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Long Island, better known as Jumby Bay, is a 300-acre private island located off Antigua’s northeastern coast. The island’s isolation from the mainland has created a haven for nesting hawksbills – and an excellent opportunity to study them. The JBHP is a scientifically rigorous research project, based on intensive monitoring of Jumby Bay’s nesting beaches. Saturation tagging, or ensuring that every turtle nesting on Pasture Beach is identified, forms the foundation for our research. As the longest, continuous-running hawksbill study in the world, we have the ability to address unique ecological questions while continuing to explore new research opportunities.


From June 1 to November 16 each year, the field team intensively monitors nightly hawksbill nesting activities on Pasture Beach and adjoining pocket beaches. The researchers patrol the beaches hourly, on foot, from sunset to sunrise, collecting data on hawksbill reproductive ecology. After a female has selected a nesting site and excavated the egg chamber, she enters a “nesting trance” and begins to lay her eggs. This period allows the turtle team to gather necessary data while minimizing disturbance.   Each individual is marked with unique flipper tags and a distinctive notch in the carapace. The turtle’s size, condition, and nesting habitat are recorded. These consistent, replicate surveys allow us to assess the reproductive output, population status and demographics, and long-term trends of Jumby Bay’s hawksbill colony.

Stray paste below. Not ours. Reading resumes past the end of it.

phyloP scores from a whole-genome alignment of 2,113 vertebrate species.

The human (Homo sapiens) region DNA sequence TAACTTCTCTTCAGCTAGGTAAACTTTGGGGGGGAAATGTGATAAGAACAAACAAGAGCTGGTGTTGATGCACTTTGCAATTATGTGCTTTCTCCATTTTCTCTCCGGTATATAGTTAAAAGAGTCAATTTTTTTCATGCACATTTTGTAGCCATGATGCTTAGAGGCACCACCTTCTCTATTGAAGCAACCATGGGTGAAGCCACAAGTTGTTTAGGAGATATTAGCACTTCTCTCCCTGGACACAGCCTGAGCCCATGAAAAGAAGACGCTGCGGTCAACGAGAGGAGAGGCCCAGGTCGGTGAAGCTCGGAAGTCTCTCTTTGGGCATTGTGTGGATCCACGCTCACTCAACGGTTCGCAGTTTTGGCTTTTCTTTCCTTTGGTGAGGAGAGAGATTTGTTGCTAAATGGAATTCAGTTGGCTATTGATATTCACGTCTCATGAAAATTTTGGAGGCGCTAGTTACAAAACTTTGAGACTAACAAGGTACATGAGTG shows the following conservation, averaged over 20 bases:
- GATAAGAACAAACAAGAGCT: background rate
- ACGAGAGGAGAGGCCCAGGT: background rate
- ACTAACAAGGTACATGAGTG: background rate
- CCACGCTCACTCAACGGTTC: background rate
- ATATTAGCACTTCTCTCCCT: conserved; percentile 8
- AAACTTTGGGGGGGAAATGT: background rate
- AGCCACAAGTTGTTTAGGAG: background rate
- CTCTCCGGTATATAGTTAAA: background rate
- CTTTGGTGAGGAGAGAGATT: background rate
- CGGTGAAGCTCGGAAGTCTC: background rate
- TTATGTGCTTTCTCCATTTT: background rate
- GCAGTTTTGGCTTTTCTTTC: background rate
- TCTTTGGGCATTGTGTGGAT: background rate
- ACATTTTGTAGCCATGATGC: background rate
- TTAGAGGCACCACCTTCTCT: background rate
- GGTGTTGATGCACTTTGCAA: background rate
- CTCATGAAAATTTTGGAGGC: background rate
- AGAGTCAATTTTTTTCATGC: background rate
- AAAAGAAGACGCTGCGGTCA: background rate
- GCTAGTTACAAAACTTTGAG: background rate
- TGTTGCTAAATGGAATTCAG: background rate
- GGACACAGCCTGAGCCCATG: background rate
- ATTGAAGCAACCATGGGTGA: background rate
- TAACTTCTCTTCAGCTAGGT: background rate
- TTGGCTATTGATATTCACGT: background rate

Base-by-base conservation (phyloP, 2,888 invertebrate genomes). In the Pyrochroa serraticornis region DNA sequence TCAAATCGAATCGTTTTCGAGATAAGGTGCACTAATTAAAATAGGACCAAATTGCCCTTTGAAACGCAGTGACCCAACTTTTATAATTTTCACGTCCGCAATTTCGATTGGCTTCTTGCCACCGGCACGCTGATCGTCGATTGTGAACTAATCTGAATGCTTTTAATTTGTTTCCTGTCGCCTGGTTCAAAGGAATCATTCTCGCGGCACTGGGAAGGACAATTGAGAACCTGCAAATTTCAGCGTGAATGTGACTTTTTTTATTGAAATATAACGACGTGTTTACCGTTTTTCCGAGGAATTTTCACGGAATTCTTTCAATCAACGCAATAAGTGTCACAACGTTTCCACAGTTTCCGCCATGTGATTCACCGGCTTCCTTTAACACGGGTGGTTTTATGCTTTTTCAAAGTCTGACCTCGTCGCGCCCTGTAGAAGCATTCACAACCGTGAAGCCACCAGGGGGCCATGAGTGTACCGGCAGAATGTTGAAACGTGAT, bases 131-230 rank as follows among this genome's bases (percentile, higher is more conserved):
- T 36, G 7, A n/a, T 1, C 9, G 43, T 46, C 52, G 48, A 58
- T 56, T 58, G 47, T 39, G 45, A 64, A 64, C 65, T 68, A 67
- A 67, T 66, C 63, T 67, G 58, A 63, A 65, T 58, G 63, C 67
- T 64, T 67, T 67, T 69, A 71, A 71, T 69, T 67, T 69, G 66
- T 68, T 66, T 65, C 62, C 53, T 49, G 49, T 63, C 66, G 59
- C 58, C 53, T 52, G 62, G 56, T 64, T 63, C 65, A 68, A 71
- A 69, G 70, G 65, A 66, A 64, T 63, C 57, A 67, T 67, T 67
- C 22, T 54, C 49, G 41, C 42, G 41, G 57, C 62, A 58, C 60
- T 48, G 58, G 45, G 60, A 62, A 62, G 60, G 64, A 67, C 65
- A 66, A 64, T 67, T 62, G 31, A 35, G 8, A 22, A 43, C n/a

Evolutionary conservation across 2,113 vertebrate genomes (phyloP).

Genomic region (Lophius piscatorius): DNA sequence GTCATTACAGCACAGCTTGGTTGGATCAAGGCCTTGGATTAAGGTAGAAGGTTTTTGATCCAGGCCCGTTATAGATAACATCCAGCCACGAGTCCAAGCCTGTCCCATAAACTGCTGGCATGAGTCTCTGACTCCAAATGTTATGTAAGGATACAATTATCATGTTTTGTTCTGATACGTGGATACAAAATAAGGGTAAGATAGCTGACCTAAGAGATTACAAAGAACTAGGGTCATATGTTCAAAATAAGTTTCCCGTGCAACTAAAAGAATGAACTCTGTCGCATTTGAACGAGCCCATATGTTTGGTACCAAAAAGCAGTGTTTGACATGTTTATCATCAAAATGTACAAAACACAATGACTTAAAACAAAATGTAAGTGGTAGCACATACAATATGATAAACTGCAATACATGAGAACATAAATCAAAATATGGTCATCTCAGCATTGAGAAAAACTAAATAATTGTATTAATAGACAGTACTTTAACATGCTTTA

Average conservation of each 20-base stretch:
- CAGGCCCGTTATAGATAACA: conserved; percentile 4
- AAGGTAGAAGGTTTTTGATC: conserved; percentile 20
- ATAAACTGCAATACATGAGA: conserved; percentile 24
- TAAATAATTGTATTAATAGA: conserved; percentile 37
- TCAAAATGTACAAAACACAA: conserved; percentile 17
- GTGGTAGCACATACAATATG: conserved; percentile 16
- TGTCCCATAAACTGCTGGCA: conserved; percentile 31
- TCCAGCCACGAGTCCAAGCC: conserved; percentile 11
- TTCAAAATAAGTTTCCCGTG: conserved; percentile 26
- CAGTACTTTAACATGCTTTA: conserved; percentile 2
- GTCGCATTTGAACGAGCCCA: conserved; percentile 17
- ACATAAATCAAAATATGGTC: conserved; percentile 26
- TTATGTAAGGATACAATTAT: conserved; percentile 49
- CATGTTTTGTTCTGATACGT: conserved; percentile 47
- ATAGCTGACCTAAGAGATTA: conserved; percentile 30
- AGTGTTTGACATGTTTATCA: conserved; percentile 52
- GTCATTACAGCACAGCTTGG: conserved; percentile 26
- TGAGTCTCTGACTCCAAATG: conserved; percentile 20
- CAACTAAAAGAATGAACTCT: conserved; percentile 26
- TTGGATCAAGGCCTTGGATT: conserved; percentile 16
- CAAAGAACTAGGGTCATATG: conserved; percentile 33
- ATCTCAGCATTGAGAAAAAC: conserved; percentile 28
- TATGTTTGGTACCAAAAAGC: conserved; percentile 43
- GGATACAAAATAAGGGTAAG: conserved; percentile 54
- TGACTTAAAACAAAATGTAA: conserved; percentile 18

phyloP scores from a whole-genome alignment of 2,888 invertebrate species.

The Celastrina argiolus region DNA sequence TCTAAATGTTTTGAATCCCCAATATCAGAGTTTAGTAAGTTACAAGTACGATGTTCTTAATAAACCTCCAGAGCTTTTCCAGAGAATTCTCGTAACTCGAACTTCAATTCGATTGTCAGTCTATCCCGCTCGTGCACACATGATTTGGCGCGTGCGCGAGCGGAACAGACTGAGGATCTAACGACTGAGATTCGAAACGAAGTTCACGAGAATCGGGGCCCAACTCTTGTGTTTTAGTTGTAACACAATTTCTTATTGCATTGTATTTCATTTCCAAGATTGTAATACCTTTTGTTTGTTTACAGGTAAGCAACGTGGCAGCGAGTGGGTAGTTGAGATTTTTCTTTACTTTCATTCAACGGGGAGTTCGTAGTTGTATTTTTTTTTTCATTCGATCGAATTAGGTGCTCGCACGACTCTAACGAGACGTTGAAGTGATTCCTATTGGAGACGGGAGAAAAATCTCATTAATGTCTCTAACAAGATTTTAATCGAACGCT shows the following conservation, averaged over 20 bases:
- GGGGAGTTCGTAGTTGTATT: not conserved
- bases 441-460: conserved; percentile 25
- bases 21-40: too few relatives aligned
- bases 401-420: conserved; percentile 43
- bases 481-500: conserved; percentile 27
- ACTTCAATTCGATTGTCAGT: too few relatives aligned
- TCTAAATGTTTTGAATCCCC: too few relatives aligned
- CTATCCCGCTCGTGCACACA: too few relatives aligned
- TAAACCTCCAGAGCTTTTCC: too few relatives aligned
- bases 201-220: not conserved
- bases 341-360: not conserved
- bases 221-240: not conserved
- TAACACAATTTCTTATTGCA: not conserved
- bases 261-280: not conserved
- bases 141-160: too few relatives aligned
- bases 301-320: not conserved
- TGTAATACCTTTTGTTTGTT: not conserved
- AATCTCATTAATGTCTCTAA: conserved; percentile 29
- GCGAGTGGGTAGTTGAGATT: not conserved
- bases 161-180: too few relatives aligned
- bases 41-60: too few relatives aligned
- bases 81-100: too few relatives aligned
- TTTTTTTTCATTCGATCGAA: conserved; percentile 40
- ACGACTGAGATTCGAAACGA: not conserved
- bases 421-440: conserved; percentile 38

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JBHP collaborator Kate Levasseur is looking at the fine-scale genetic structure of hawksbills nesting at Jumby Bay and surrounding beaches of Antigua and Barbuda. One of the most interesting findings of this research is the close relatedness of many Jumby nesters: Kate has identified over 40 mother-daughter pairs, providing evidence of natal-homing to a 1000-meter nesting site. She has also found that the hawksbills nesting on Barbuda are genetically different than those nesting on Antigua, showing that nesting stock structure can exists on a scale as small as 50km in the eastern Caribbean.


Content coming soon.


The key to conservation is education.

The JBHP has accumulated a wealth of research experience and knowledge about hawksbill population ecology, nesting and reproduction over the past few decades. We’re proud to be able to share this information and our experiences with others through a variety of educational outlets, including:

  • Hosting experiential Turtle Watches;

  • Visiting schools;

  • Partnering with local and regional organizations, such as Antigua’s Environmental Awareness Group, and

  • Hosting international researchers through training exchange programs.

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